According to a research letter published in JAMA Oncology, approximately one-third of patients with cancer with health coverage expressed that treatment was far costlier than expected, and patients who are the most distressed often are underinsured and may pay up to one-third of their income in treatment-related costs.
Study authors conducted a cross-sectional survey of cost expectations and financial distress among 300 patients with cancer receiving therapy at 3 rural oncology clinics, and collected data on the cancer diagnosis, patient socioeconomic data, and multiple financial metrics as they pertained to cost of care.
The results of the study showed that median relative cost of care (defined as out-of-pocket costs divided by income) was 11%. The relative cost of care was 31% in patients with high or overwhelming distress vs 10% for patients with average, low, or no financial distress.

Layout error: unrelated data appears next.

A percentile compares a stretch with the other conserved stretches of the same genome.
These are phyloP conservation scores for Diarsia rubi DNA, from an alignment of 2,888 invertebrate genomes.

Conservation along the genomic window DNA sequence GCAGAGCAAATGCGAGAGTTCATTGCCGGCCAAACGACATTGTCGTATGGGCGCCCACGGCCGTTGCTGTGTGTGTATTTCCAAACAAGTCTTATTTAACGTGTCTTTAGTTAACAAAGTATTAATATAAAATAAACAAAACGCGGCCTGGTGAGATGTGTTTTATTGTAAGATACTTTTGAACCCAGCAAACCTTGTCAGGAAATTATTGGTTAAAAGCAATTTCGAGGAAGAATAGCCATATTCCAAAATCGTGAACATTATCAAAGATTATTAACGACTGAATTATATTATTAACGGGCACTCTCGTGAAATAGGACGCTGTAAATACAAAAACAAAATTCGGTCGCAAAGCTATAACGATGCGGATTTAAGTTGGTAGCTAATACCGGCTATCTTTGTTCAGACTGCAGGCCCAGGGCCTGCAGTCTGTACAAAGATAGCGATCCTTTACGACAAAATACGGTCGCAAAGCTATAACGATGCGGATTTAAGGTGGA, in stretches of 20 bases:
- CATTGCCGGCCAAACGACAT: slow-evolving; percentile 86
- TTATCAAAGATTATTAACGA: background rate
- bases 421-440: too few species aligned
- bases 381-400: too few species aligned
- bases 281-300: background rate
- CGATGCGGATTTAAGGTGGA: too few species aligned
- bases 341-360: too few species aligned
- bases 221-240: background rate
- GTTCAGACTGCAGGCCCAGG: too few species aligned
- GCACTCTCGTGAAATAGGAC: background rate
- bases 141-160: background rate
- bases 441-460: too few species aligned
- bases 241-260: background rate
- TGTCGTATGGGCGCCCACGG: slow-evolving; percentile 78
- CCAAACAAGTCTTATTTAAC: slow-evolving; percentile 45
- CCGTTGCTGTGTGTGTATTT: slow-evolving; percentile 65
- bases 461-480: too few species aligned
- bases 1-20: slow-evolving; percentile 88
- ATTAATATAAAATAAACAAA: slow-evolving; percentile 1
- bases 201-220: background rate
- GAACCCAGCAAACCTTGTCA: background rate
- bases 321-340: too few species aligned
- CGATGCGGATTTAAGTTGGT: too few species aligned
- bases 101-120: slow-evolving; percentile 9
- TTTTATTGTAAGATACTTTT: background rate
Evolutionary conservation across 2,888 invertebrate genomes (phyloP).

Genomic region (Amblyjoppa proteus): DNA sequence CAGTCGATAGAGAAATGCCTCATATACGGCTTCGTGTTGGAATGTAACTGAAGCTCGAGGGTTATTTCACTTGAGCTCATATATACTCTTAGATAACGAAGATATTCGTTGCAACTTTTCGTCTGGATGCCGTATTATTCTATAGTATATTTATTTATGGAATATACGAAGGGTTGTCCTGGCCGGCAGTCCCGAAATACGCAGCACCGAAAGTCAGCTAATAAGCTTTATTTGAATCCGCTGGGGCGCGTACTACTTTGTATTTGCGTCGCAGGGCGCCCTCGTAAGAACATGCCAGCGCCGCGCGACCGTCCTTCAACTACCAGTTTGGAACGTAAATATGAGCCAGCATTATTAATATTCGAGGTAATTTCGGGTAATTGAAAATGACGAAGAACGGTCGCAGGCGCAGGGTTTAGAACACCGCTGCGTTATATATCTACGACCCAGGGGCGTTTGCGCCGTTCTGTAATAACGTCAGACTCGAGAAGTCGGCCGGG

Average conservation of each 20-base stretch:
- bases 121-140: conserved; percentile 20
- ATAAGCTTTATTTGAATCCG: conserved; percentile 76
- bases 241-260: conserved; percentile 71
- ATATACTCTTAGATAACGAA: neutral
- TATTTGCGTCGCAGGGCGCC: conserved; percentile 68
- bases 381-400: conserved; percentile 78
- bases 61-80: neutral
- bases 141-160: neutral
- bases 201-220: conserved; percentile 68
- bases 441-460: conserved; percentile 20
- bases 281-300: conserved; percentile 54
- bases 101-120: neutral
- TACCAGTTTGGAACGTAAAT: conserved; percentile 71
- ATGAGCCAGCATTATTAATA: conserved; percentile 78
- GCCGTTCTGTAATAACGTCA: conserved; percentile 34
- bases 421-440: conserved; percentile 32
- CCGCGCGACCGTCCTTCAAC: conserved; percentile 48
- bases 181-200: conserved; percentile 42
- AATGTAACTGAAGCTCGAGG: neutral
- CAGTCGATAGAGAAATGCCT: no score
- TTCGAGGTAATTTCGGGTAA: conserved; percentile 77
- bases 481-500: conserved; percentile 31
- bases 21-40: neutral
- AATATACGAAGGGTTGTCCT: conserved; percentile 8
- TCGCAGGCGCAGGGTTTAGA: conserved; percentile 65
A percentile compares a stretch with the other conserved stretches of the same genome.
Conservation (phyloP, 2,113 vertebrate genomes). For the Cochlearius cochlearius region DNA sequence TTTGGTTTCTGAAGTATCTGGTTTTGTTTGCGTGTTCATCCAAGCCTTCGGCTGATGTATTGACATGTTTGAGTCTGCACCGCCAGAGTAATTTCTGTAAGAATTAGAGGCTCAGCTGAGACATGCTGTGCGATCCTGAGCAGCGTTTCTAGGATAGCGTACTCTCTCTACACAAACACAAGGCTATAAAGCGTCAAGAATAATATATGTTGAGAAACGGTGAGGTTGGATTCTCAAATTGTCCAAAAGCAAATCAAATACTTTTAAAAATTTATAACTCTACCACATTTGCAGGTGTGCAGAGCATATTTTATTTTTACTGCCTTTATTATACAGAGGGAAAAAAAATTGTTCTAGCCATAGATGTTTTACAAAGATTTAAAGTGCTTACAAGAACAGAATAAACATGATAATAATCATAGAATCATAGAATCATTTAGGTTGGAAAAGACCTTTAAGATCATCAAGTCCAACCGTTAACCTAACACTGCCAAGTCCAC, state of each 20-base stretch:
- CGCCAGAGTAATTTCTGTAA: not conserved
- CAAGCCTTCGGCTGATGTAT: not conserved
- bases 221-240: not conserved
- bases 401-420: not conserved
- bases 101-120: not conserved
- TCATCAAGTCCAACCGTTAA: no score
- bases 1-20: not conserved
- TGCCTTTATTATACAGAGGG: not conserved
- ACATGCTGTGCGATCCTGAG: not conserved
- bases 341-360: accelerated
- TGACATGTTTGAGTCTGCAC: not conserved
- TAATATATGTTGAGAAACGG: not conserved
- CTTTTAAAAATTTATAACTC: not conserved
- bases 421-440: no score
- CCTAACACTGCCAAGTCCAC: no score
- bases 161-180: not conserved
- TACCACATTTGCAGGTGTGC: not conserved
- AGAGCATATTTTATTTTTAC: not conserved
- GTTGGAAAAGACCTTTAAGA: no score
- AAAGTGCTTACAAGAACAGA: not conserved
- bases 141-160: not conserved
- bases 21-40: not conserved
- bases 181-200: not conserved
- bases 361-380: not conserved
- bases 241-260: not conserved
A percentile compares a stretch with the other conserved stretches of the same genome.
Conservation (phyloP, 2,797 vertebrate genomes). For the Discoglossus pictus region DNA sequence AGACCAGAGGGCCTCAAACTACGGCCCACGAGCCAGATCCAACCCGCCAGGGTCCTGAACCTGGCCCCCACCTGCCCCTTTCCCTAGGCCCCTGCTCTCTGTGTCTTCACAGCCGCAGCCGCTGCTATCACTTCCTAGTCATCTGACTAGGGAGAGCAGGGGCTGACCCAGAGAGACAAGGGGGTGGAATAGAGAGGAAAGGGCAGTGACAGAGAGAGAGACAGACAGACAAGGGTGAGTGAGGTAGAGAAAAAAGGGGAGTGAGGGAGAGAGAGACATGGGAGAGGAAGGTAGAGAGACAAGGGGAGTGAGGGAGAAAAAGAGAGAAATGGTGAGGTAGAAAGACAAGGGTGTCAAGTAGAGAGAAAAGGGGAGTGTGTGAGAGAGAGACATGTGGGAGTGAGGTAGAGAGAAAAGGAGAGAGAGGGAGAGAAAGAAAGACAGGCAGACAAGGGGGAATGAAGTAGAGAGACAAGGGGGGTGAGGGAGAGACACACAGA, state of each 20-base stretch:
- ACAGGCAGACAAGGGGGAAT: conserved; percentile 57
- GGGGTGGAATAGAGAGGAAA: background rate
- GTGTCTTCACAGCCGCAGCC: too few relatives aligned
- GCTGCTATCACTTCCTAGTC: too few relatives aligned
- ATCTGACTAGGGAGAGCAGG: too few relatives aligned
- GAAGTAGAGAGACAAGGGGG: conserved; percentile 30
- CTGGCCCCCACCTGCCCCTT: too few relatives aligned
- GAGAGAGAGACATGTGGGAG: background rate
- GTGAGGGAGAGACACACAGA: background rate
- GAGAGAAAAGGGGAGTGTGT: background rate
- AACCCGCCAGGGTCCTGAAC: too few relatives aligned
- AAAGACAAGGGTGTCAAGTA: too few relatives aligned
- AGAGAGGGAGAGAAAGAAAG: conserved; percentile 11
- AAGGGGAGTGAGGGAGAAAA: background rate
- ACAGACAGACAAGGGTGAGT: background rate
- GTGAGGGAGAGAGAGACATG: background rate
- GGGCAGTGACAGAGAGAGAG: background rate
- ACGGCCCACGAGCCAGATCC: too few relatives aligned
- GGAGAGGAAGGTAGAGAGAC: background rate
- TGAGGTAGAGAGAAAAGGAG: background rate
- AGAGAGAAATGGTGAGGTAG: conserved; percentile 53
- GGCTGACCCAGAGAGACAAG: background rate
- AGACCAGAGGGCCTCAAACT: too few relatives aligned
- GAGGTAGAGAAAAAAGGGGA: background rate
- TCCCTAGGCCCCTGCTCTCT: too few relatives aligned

Thirty-nine percent of patients expressed that the financial burden of cancer therapy was higher than expected. Being unmarried, unemployed/not retired, nonwhite, younger, having lower household income, lower quality of life, higher costs, and colorectal/breast cancer diagnosis, were factors associated with unexpected burden.
The results of an adjusted analysis revealed that patients who had higher than expected financial burden were less likely to pay for their care, and also experienced high or overwhelming financial distress.
The authors conclude saying “future studies should test interventions for cost mitigation through shared decision making.”
Chino F, Peppercorn JM, Rushing C, et al. Out-of-pocket costs, financial distress, and underinsurance in cancer care [published online August 10, 2017]. JAMA Oncol. doi: 10.1001/jamaoncol.2017.2148